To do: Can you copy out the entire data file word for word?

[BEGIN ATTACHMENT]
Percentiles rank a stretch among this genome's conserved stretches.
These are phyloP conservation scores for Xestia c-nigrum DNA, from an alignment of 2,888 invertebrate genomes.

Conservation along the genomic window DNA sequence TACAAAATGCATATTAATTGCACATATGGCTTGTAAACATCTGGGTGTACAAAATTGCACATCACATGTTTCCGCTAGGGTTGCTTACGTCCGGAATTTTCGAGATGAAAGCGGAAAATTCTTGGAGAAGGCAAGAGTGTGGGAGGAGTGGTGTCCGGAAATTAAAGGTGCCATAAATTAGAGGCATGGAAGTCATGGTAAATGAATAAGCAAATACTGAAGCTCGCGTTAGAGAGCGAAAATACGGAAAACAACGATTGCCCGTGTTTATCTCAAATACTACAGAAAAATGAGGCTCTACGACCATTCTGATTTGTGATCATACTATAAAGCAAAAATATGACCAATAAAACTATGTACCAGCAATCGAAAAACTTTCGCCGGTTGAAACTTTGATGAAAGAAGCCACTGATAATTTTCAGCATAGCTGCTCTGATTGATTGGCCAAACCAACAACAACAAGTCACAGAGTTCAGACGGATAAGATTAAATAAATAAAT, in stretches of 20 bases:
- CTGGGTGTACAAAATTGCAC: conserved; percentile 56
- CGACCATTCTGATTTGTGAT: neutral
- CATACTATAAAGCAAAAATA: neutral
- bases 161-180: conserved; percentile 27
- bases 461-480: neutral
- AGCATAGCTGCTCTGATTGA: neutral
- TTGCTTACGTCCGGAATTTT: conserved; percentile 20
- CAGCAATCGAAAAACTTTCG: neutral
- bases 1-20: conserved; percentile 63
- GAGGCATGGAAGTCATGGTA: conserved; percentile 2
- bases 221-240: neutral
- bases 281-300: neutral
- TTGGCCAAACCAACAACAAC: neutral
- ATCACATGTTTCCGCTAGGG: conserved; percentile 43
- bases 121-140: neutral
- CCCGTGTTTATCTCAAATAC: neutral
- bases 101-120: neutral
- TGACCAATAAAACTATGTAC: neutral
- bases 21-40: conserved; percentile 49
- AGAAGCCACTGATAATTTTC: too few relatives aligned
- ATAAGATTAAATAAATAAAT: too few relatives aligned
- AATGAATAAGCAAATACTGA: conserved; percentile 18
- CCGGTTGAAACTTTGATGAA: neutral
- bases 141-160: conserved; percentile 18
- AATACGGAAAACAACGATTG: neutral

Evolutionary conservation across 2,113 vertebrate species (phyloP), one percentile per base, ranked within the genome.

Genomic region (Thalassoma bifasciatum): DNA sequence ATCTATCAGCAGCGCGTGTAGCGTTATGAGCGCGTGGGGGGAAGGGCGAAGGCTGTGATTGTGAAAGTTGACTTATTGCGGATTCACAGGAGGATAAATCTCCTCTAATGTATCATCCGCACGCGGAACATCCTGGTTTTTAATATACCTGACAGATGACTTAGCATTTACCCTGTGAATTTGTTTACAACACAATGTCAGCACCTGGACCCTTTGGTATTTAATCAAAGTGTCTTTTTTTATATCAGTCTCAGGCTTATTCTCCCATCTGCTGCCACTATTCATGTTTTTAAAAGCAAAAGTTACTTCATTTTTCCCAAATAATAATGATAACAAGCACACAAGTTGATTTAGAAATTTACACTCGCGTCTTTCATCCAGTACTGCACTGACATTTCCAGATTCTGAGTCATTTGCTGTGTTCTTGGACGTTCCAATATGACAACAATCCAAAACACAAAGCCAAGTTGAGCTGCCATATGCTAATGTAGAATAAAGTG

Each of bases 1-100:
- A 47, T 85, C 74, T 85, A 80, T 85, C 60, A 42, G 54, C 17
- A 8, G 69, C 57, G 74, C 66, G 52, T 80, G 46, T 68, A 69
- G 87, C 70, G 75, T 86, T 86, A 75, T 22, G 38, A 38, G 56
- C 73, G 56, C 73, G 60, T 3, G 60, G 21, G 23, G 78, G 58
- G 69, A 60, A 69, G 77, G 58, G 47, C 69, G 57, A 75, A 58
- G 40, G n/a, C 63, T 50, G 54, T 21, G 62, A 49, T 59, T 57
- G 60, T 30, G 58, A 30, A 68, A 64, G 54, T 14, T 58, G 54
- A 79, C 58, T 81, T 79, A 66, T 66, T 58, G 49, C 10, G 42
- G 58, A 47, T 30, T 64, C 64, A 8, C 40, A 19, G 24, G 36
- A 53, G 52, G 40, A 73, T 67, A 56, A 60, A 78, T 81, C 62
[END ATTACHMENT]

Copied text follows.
Percentiles rank a stretch among this genome's conserved stretches.
These are phyloP conservation scores for Xestia c-nigrum DNA, from an alignment of 2,888 invertebrate genomes.

Conservation along the genomic window DNA sequence TACAAAATGCATATTAATTGCACATATGGCTTGTAAACATCTGGGTGTACAAAATTGCACATCACATGTTTCCGCTAGGGTTGCTTACGTCCGGAATTTTCGAGATGAAAGCGGAAAATTCTTGGAGAAGGCAAGAGTGTGGGAGGAGTGGTGTCCGGAAATTAAAGGTGCCATAAATTAGAGGCATGGAAGTCATGGTAAATGAATAAGCAAATACTGAAGCTCGCGTTAGAGAGCGAAAATACGGAAAACAACGATTGCCCGTGTTTATCTCAAATACTACAGAAAAATGAGGCTCTACGACCATTCTGATTTGTGATCATACTATAAAGCAAAAATATGACCAATAAAACTATGTACCAGCAATCGAAAAACTTTCGCCGGTTGAAACTTTGATGAAAGAAGCCACTGATAATTTTCAGCATAGCTGCTCTGATTGATTGGCCAAACCAACAACAACAAGTCACAGAGTTCAGACGGATAAGATTAAATAAATAAAT, in stretches of 20 bases:
- CTGGGTGTACAAAATTGCAC: conserved; percentile 56
- CGACCATTCTGATTTGTGAT: neutral
- CATACTATAAAGCAAAAATA: neutral
- bases 161-180: conserved; percentile 27
- bases 461-480: neutral
- AGCATAGCTGCTCTGATTGA: neutral
- TTGCTTACGTCCGGAATTTT: conserved; percentile 20
- CAGCAATCGAAAAACTTTCG: neutral
- bases 1-20: conserved; percentile 63
- GAGGCATGGAAGTCATGGTA: conserved; percentile 2
- bases 221-240: neutral
- bases 281-300: neutral
- TTGGCCAAACCAACAACAAC: neutral
- ATCACATGTTTCCGCTAGGG: conserved; percentile 43
- bases 121-140: neutral
- CCCGTGTTTATCTCAAATAC: neutral
- bases 101-120: neutral
- TGACCAATAAAACTATGTAC: neutral
- bases 21-40: conserved; percentile 49
- AGAAGCCACTGATAATTTTC: too few relatives aligned
- ATAAGATTAAATAAATAAAT: too few relatives aligned
- AATGAATAAGCAAATACTGA: conserved; percentile 18
- CCGGTTGAAACTTTGATGAA: neutral
- bases 141-160: conserved; percentile 18
- AATACGGAAAACAACGATTG: neutral

Evolutionary conservation across 2,113 vertebrate species (phyloP), one percentile per base, ranked within the genome.

Genomic region (Thalassoma bifasciatum): DNA sequence ATCTATCAGCAGCGCGTGTAGCGTTATGAGCGCGTGGGGGGAAGGGCGAAGGCTGTGATTGTGAAAGTTGACTTATTGCGGATTCACAGGAGGATAAATCTCCTCTAATGTATCATCCGCACGCGGAACATCCTGGTTTTTAATATACCTGACAGATGACTTAGCATTTACCCTGTGAATTTGTTTACAACACAATGTCAGCACCTGGACCCTTTGGTATTTAATCAAAGTGTCTTTTTTTATATCAGTCTCAGGCTTATTCTCCCATCTGCTGCCACTATTCATGTTTTTAAAAGCAAAAGTTACTTCATTTTTCCCAAATAATAATGATAACAAGCACACAAGTTGATTTAGAAATTTACACTCGCGTCTTTCATCCAGTACTGCACTGACATTTCCAGATTCTGAGTCATTTGCTGTGTTCTTGGACGTTCCAATATGACAACAATCCAAAACACAAAGCCAAGTTGAGCTGCCATATGCTAATGTAGAATAAAGTG

Each of bases 1-100:
- A 47, T 85, C 74, T 85, A 80, T 85, C 60, A 42, G 54, C 17
- A 8, G 69, C 57, G 74, C 66, G 52, T 80, G 46, T 68, A 69
- G 87, C 70, G 75, T 86, T 86, A 75, T 22, G 38, A 38, G 56
- C 73, G 56, C 73, G 60, T 3, G 60, G 21, G 23, G 78, G 58
- G 69, A 60, A 69, G 77, G 58, G 47, C 69, G 57, A 75, A 58
- G 40, G n/a, C 63, T 50, G 54, T 21, G 62, A 49, T 59, T 57
- G 60, T 30, G 58, A 30, A 68, A 64, G 54, T 14, T 58, G 54
- A 79, C 58, T 81, T 79, A 66, T 66, T 58, G 49, C 10, G 42
- G 58, A 47, T 30, T 64, C 64, A 8, C 40, A 19, G 24, G 36
- A 53, G 52, G 40, A 73, T 67, A 56, A 60, A 78, T 81, C 62